“I was hoping that we would talk about this in a forum on responsible mining and not just the fact that of course we all use cell phones, (but also the) tough issues we have to face,” he said, adding that ADDU will continue to sponsor discussions on mining and “next time, the Chamber of Mines will be invited.”
Lindo said the speakers gave a litany of visible gains from mining like beautiful subdivisions, corporate social responsibility, scholarships “but these are actually social obligations rather than genuine contribution.”
She said she would have preferred to see the mining industry’s contributions “vis-à-vis the Millennium Development Goals at a minimum, especially that the reasonable targets are identified.”
“We respect their organizational stand but we want to make them aware that there are other more important considerations…. People’s rights, sustainable development devoid of greenwash, rights-based corporate social responsibility rather than PR (public relations),” Lindo said.
Responding to Tabora, COMP’s Dimaculangan said “responsible mining” has four parameters: economic growth, environmental protection, social equity and good governance.”
He said the company has complied with the first parameter on economic growth if “it pays taxes religiously, provides employment to the community, conducts itself in accordance with law, and provides economic progress for its host” local government unit.
There is compliance with the second parameter, he said, if the company “undertakes, even before it goes into actual mining operations, all the requirements of law, to follow the EIS (Environmental Impact Statement) system, Environmental Compliance Certificate and then undertakes reforestation , proper tailings impoundment, water quality monitoring and air pollution control progressive rehabilitation.”
He said an “overwhelming majority” of their members have complied with this parameter.
On social equity, Dimaculangan said companies comply with this third parameter when it” does not have any preferential treatment as regards employment, gives equal opportunity to IPs (indigenous peoples), women when it conducts social development and management programs.”
He said good governance means the company “consults the community, IP or not, as to its plans and programs both for community and operations, when it does not corrupt, does not condone corruption, when it follows highest ethical standards in the conduct of business.”
A future under SMI
Bai Dalena Samling, described in the program as tribal chieftain of Danlag in Tampakan, South Cotabato, where the Sagittarius Mines, Inc. (SMI) operates, declared in her testimony in the afternoon session that it is only SMI that has given them a future. “Walay lain naghatag sa amo sa kaugmaon kundi ang mining company,” she said.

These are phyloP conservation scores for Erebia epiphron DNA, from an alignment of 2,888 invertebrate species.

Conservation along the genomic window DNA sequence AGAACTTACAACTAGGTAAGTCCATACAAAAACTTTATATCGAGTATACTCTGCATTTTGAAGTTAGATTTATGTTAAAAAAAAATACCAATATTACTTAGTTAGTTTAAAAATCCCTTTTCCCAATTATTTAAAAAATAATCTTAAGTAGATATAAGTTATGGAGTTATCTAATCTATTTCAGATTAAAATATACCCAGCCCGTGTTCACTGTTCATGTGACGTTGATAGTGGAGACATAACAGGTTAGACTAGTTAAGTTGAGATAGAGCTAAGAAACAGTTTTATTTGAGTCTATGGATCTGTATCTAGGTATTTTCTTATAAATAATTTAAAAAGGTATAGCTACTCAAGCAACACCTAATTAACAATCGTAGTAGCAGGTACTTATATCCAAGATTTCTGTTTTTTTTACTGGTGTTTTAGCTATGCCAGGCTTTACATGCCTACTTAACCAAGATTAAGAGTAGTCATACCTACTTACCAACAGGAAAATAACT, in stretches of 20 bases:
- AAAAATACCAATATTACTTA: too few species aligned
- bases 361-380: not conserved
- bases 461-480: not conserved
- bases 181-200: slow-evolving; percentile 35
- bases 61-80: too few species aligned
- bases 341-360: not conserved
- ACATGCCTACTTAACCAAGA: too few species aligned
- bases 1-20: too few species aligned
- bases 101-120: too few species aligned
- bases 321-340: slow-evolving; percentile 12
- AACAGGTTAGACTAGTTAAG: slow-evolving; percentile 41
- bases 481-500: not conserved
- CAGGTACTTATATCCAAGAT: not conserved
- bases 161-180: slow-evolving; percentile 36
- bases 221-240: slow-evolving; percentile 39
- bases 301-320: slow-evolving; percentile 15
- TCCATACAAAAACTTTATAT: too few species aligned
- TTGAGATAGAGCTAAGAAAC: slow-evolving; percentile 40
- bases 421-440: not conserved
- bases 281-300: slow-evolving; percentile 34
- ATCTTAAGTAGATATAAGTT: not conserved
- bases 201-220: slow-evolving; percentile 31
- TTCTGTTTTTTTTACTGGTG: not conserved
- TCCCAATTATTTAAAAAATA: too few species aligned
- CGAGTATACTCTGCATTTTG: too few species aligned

She challenged those opposing SMI to give them the freedom to exercise their rights over their ancestral domain, repeatedly saying “illegal small-scale miners” cannot give them the benefits such as scholarships, that SMI is giving.
“Kung anti kamo, anti lang mo sa inyong duta kay katungod man na ninyo,” (If you are anti-mining, do so in your area because that is your right),” she said, adding the protesters should allow them their rights to determine what is best for them.
Danlag represents a portion of the Tampakan gold-copper project that straddles the agriculture-based provinces of South Cotabato, Davao del Sur and Sultan Kudarat.
In June, Agriculture Secretary Proceso Alcala, who graced the groundbreaking of a P24-M rice processing facility in Sto. Nino, South Cotabato, said the Department of Agriculture had written the Department of Environment and Natural Resources expressing concern on the Tampakan project’s possible impact on agriculture. If the project will affect agricultural production, he said, “we’re on the side of the farmers.”
He said the DA letter to DENR stressed that prime agricultural lands across the country should not be affected by any mining projects.
Outside the hotel on Tuesday morning, protesters staged a picket, demanding, among others, the repeal of the 1995 Mining Act.
Francis Morales, secretary-general of the environment group, Panalipdan, handed over to the organizers during the afternoon open forum a copy of their three-page “People’s Position Paper” expressing their opposition “to the current mining policy” under the 1995 Mining Act.
The position paper also pushed for the enactment of House Bill 4315 or the People’s Mining Bill and other proposed legislative measures that aim to regulate the Philippine mining industry and reorient its policy and practice towards “social justice, genuine development for the Filipino people and environment sustainability.” (Carolyn O. Arguillas/MindaNews)